Will Elder, Cartoonist

"Will Elder, whose frantic, gag-filled illustrations helped to define the comic identity of Mad magazine and who was a creator of the Playboy cartoon serial "Little Annie Fanny," died Wednesday in Rockleigh, N.J. He was 86.The cause was Parkinson's disease, said Gary VandenBergh, his son-in-law. A dead-on caricaturist with an anarchic sense of humor, Mr. Elder stuffed the backgrounds of his Madison Avenue parodies and comic-strip spoofs with inane puns, silly signs and weird characters doing strange things."

"That approach to humor seeped into the rest of the magazine and the DNA of its contributors," said John Ficarra, the editor of Mad. "It set the tone for the entire magazine and created a look that endures to this day."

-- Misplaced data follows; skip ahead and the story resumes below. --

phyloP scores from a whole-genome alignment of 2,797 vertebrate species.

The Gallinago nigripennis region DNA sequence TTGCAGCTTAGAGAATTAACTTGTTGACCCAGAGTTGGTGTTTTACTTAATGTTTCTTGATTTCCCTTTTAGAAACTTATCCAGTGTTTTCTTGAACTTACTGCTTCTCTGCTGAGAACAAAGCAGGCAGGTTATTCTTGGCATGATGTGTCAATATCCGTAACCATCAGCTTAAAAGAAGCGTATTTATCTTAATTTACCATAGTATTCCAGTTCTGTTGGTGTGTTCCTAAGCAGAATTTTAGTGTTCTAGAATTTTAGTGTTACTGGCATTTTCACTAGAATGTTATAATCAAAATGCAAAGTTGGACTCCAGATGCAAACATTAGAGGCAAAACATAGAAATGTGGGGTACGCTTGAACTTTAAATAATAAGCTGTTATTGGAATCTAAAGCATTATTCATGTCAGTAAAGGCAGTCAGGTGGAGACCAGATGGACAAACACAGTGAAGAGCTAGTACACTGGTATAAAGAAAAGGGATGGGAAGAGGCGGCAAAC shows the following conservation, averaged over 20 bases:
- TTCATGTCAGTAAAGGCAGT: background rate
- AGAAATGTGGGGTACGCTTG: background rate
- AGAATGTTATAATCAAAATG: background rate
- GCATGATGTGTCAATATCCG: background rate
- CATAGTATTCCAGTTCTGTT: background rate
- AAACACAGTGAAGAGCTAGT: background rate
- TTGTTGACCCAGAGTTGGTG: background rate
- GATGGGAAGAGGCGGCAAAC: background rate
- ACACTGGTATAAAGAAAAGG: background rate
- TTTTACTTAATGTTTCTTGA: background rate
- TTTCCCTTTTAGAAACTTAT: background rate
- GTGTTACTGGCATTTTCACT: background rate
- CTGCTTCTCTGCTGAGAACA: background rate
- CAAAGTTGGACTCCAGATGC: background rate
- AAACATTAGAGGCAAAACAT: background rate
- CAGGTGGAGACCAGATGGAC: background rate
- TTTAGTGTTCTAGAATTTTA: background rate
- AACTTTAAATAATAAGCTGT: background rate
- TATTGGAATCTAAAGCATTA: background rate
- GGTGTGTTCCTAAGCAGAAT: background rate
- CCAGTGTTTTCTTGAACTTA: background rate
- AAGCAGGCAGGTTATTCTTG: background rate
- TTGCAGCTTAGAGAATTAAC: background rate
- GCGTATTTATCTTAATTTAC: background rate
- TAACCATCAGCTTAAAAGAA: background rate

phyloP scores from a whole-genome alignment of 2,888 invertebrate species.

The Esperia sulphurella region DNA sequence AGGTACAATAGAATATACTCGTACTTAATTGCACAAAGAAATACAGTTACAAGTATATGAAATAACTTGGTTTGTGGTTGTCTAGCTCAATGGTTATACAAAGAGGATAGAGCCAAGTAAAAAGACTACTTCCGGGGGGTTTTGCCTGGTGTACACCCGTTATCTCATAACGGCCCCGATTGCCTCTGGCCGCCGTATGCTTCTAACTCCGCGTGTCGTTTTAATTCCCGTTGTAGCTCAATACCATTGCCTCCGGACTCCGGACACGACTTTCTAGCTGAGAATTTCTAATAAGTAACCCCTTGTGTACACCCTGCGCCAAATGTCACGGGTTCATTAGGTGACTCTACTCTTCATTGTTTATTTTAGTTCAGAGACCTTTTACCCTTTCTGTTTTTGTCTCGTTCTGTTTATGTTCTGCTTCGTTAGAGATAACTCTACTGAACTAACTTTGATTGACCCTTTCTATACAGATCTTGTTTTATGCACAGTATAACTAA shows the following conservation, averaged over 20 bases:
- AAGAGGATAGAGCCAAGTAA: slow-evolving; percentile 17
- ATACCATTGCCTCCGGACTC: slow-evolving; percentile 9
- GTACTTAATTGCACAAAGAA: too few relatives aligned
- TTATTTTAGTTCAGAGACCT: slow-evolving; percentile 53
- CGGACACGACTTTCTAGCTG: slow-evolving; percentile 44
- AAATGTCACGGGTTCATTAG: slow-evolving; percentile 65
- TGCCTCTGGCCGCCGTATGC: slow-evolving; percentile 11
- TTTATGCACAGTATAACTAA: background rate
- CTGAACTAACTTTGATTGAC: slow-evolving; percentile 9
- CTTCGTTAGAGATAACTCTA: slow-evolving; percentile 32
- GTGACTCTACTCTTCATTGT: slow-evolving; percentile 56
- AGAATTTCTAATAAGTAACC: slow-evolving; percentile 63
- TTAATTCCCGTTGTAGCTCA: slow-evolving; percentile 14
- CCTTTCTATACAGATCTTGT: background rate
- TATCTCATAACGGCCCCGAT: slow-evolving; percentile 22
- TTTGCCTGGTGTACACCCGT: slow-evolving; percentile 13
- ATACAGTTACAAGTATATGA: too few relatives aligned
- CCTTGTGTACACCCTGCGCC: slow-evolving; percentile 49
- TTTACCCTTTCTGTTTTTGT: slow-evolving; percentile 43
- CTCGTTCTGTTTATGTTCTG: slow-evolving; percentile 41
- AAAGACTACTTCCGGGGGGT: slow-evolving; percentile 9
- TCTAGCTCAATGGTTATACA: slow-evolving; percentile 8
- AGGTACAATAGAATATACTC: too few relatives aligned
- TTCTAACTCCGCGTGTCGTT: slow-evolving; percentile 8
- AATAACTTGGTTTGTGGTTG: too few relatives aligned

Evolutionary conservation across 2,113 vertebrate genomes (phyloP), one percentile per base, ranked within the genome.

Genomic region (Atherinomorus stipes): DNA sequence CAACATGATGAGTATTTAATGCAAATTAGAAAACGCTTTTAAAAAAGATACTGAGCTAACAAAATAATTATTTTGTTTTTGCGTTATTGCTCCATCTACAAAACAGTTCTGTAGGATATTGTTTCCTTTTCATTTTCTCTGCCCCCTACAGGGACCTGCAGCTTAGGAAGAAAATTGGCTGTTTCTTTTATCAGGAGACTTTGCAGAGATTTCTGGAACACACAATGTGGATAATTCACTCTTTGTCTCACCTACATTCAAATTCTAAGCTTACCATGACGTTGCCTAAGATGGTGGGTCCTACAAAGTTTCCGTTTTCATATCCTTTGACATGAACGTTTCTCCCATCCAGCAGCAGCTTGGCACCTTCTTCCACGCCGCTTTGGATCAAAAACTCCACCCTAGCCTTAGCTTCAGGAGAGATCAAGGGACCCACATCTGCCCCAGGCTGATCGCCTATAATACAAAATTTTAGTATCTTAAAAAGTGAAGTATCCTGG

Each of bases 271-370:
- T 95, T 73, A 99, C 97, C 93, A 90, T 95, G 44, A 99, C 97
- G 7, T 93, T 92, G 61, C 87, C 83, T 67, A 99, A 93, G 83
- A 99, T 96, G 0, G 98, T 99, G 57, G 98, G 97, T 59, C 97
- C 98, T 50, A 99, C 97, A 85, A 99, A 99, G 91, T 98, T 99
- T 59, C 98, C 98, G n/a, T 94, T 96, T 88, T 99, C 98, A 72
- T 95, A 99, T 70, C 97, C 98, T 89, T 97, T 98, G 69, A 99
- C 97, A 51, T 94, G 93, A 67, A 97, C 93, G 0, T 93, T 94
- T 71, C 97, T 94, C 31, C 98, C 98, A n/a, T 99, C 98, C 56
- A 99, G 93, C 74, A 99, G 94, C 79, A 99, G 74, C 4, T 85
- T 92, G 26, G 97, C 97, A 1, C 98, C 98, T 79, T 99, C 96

Mr. Elder called these background fillers "chicken fat," explaining that they were "the part of the strip that gave it some flavor but did little to advance the story line." This layered, free-for-all approach influenced the cartoons of R. Crumb and films like "Airplane!" and the "Naked Gun" series.

Born Wolf William Eisenberg in the Bronx, Mr. Elder attended public schools and, an unimposing physical specimen, sat on the sidelines when teams were chosen for neighborhood sports. Chalk in hand, he kept score and drew caricatures, a valuable defense against bullies. "My chalk was mightier than their sticks," Mr. VandenBergh recalled him saying.



He attended the High School of Music and Art, where his fellow students included Harvey Kurtzman, the eventual founder of Mad, and Al Jaffee, who later became a cartoonist for the magazine. After studying for a year at the National Academy of Design in Manhattan, he was drafted into the Army, where he served with the 668th Topographical Engineers. His duties included drawing maps for the Normandy landing on D-Day. [NYT]